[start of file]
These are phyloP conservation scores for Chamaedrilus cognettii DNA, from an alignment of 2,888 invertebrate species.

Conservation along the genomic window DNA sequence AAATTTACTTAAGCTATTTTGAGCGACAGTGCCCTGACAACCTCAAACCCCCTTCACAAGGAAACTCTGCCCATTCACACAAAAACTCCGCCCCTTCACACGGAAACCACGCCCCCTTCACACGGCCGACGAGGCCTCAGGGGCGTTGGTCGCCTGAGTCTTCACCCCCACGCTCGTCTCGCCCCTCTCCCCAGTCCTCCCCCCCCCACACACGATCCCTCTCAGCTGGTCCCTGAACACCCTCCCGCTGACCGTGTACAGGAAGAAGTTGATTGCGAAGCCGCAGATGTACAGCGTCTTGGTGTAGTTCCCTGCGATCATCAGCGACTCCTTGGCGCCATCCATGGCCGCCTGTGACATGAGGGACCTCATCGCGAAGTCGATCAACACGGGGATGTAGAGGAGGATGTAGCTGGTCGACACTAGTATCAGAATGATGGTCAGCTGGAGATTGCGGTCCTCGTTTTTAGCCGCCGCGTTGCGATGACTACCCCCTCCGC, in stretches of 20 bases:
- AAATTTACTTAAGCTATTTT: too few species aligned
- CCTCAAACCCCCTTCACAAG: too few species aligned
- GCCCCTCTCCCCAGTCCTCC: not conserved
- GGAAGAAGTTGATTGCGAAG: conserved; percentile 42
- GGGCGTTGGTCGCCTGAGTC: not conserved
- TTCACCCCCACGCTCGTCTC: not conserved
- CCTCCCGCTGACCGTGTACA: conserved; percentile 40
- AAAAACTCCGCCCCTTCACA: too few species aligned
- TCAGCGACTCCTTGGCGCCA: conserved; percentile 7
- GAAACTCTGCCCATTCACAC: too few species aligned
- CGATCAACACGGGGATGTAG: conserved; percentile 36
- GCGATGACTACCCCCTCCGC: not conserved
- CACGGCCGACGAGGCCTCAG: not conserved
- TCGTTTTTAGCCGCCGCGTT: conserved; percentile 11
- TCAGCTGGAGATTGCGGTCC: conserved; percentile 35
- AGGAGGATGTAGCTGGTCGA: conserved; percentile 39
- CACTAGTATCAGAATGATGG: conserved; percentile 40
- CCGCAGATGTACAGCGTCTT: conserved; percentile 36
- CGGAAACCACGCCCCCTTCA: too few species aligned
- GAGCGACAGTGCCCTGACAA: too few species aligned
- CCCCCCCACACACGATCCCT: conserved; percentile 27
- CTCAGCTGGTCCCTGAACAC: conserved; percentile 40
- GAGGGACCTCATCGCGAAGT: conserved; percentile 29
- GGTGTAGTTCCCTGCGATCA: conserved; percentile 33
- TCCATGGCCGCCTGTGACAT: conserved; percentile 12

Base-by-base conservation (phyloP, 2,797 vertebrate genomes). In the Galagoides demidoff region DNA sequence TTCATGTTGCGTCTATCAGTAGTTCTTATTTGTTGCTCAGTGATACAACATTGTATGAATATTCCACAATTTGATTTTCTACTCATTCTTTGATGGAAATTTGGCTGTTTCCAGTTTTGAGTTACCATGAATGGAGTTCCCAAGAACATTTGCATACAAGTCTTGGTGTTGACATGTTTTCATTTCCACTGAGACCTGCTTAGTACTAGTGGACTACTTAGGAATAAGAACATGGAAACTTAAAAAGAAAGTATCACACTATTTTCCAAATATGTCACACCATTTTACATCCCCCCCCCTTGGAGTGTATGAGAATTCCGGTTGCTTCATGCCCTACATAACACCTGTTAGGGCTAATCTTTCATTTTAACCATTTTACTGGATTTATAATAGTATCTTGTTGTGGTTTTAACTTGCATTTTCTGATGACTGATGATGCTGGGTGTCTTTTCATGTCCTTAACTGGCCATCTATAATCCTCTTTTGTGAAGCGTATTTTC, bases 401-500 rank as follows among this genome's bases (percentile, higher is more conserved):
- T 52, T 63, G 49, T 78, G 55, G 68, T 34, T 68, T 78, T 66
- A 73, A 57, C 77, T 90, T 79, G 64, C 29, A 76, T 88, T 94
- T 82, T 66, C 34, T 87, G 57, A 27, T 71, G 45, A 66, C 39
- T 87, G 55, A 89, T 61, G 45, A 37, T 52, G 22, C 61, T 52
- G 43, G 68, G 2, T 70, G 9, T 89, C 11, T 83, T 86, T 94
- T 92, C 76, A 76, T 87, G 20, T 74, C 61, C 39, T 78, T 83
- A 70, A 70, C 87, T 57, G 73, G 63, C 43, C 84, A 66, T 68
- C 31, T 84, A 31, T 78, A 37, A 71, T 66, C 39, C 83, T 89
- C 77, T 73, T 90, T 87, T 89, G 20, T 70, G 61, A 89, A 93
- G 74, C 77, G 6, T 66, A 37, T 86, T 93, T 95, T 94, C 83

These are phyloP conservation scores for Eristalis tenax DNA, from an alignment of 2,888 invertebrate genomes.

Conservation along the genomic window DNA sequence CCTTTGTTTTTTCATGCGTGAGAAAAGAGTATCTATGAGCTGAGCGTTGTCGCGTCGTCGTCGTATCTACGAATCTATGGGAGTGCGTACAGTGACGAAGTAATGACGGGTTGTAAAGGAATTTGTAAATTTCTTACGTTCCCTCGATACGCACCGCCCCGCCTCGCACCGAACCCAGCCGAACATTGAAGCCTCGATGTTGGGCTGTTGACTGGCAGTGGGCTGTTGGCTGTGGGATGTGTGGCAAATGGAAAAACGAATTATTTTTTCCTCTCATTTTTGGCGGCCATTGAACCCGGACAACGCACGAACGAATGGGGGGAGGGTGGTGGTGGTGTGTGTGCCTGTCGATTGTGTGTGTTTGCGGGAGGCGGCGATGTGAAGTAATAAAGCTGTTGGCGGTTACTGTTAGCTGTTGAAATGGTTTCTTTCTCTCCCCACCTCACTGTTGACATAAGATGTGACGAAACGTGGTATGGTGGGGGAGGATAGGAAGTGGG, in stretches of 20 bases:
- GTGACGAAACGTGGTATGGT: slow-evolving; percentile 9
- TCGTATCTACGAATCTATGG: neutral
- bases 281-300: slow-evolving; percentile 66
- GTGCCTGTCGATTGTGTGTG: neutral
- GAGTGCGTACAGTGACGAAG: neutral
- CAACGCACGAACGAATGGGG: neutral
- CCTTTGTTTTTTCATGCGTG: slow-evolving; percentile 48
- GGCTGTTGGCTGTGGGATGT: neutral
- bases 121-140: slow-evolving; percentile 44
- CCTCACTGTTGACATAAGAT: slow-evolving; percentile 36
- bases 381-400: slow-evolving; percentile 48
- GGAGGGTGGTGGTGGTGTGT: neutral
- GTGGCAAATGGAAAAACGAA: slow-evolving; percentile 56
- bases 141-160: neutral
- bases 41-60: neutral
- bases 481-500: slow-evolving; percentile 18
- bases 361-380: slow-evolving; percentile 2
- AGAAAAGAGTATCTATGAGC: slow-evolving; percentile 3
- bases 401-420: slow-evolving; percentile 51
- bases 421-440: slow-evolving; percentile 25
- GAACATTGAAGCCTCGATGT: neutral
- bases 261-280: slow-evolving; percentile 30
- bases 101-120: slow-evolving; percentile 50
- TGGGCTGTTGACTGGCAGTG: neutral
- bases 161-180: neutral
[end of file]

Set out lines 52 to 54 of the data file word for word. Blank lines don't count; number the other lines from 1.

- GGAGGGTGGTGGTGGTGTGT: neutral
- GTGGCAAATGGAAAAACGAA: slow-evolving; percentile 56
- bases 141-160: neutral